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March 3, 2008

Virginia Supreme Court Construes, Upholds Anti-Spammer Statutory Conviction

There's an article here, and the decision in Jaynes v. Commonwealth of Virginia (Va. Feb. 29, 2008) is here.  It's a significant case because the statute involved is very similar, if not identical, to those of other states.

On the interpretation issue, the statute required "use" of a computer in Virginia. Beause he had e-mailed the false e-mails from his home in North Carolina, he had only "used" a computer there, not in Virginia -- where tens of thousands of e-mails were received by AOL's servers.  The court rejected this, because, it concluded, receipt of the e-mail was an element of the statute, and so an element had occurred in Virginia.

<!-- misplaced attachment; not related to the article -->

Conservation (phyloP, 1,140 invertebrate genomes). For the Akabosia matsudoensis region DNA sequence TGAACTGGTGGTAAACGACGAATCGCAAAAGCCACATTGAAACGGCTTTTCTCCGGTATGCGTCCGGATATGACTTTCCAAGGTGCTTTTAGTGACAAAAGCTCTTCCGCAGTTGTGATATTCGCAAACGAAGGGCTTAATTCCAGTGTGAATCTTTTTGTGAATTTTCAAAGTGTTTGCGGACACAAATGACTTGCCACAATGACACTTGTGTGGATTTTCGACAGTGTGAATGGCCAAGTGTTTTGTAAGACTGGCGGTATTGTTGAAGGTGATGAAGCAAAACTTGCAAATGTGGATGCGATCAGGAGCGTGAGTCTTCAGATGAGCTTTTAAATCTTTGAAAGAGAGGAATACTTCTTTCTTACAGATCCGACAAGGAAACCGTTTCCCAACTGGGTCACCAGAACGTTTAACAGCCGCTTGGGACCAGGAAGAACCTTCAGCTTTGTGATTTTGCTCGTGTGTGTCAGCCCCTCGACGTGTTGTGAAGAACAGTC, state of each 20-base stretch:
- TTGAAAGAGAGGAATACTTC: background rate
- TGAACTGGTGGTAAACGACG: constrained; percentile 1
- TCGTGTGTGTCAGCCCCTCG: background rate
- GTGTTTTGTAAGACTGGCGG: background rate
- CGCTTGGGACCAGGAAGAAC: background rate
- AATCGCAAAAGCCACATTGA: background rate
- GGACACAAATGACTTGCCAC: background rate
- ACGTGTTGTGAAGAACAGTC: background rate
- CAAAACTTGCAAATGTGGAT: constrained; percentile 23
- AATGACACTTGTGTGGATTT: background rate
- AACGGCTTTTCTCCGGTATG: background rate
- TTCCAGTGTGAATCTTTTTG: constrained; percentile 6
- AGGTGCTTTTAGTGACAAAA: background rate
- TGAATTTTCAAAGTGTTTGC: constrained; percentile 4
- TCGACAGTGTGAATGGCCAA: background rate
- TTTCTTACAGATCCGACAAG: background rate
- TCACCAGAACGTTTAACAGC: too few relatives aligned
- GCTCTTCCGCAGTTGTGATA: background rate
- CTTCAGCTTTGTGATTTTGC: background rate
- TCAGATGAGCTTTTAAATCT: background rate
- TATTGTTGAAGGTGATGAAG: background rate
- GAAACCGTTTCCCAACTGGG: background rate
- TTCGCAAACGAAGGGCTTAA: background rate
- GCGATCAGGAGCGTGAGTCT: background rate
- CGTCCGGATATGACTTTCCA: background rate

Concerning the constitutional challenges, the court rejected his First Amendment challenge on standing grounds, and his Vagueness challenge to the statute on the merits.  It also rejected a dormant commerce clause challenge.

In dissent, 3 of the 7 justices agreed with the majority on all grounds, but would have found that he had First Amendment standing.

Interesting case.  I wonder if the Supremes will take it, since this statute is fairly common and, judging at least from my in-box, spam is a big issue.

March 3, 2008 in Current Affairs | Permalink


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